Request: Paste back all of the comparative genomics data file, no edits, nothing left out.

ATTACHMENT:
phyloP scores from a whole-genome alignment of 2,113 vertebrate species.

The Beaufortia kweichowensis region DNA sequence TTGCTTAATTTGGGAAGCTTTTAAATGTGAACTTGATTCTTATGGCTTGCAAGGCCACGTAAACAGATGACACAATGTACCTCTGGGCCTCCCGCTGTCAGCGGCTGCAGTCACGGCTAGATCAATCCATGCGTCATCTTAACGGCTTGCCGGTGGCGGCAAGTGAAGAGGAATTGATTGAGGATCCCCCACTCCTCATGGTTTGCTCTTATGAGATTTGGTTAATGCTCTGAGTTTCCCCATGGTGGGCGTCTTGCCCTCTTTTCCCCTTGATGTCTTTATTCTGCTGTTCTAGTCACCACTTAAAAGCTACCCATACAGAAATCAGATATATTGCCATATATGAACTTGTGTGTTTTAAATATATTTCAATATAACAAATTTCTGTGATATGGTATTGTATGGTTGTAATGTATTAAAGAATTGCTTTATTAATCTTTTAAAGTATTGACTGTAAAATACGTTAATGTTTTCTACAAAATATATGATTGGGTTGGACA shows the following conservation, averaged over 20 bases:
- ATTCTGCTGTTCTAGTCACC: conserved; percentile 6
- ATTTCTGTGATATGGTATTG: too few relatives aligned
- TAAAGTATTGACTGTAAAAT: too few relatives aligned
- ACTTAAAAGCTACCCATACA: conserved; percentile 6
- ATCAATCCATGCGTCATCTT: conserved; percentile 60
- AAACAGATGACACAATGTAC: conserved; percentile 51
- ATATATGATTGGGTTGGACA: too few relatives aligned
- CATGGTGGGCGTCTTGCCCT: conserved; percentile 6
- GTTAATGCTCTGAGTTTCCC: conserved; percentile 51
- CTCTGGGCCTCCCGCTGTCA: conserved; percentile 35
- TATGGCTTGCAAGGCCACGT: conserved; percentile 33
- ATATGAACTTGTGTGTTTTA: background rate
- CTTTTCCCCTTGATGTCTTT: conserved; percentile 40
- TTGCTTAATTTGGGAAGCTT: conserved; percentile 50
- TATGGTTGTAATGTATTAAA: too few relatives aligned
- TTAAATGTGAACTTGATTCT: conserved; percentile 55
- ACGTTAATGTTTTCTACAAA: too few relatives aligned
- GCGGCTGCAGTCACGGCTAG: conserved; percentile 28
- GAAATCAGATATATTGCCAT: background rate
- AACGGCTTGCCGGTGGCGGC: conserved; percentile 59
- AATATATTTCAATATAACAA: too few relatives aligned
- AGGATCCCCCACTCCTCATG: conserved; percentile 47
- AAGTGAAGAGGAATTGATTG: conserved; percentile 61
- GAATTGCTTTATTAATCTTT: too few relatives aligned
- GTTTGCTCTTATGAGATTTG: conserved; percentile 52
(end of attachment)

phyloP scores from a whole-genome alignment of 2,113 vertebrate species.

The Beaufortia kweichowensis region DNA sequence TTGCTTAATTTGGGAAGCTTTTAAATGTGAACTTGATTCTTATGGCTTGCAAGGCCACGTAAACAGATGACACAATGTACCTCTGGGCCTCCCGCTGTCAGCGGCTGCAGTCACGGCTAGATCAATCCATGCGTCATCTTAACGGCTTGCCGGTGGCGGCAAGTGAAGAGGAATTGATTGAGGATCCCCCACTCCTCATGGTTTGCTCTTATGAGATTTGGTTAATGCTCTGAGTTTCCCCATGGTGGGCGTCTTGCCCTCTTTTCCCCTTGATGTCTTTATTCTGCTGTTCTAGTCACCACTTAAAAGCTACCCATACAGAAATCAGATATATTGCCATATATGAACTTGTGTGTTTTAAATATATTTCAATATAACAAATTTCTGTGATATGGTATTGTATGGTTGTAATGTATTAAAGAATTGCTTTATTAATCTTTTAAAGTATTGACTGTAAAATACGTTAATGTTTTCTACAAAATATATGATTGGGTTGGACA shows the following conservation, averaged over 20 bases:
- ATTCTGCTGTTCTAGTCACC: conserved; percentile 6
- ATTTCTGTGATATGGTATTG: too few relatives aligned
- TAAAGTATTGACTGTAAAAT: too few relatives aligned
- ACTTAAAAGCTACCCATACA: conserved; percentile 6
- ATCAATCCATGCGTCATCTT: conserved; percentile 60
- AAACAGATGACACAATGTAC: conserved; percentile 51
- ATATATGATTGGGTTGGACA: too few relatives aligned
- CATGGTGGGCGTCTTGCCCT: conserved; percentile 6
- GTTAATGCTCTGAGTTTCCC: conserved; percentile 51
- CTCTGGGCCTCCCGCTGTCA: conserved; percentile 35
- TATGGCTTGCAAGGCCACGT: conserved; percentile 33
- ATATGAACTTGTGTGTTTTA: background rate
- CTTTTCCCCTTGATGTCTTT: conserved; percentile 40
- TTGCTTAATTTGGGAAGCTT: conserved; percentile 50
- TATGGTTGTAATGTATTAAA: too few relatives aligned
- TTAAATGTGAACTTGATTCT: conserved; percentile 55
- ACGTTAATGTTTTCTACAAA: too few relatives aligned
- GCGGCTGCAGTCACGGCTAG: conserved; percentile 28
- GAAATCAGATATATTGCCAT: background rate
- AACGGCTTGCCGGTGGCGGC: conserved; percentile 59
- AATATATTTCAATATAACAA: too few relatives aligned
- AGGATCCCCCACTCCTCATG: conserved; percentile 47
- AAGTGAAGAGGAATTGATTG: conserved; percentile 61
- GAATTGCTTTATTAATCTTT: too few relatives aligned
- GTTTGCTCTTATGAGATTTG: conserved; percentile 52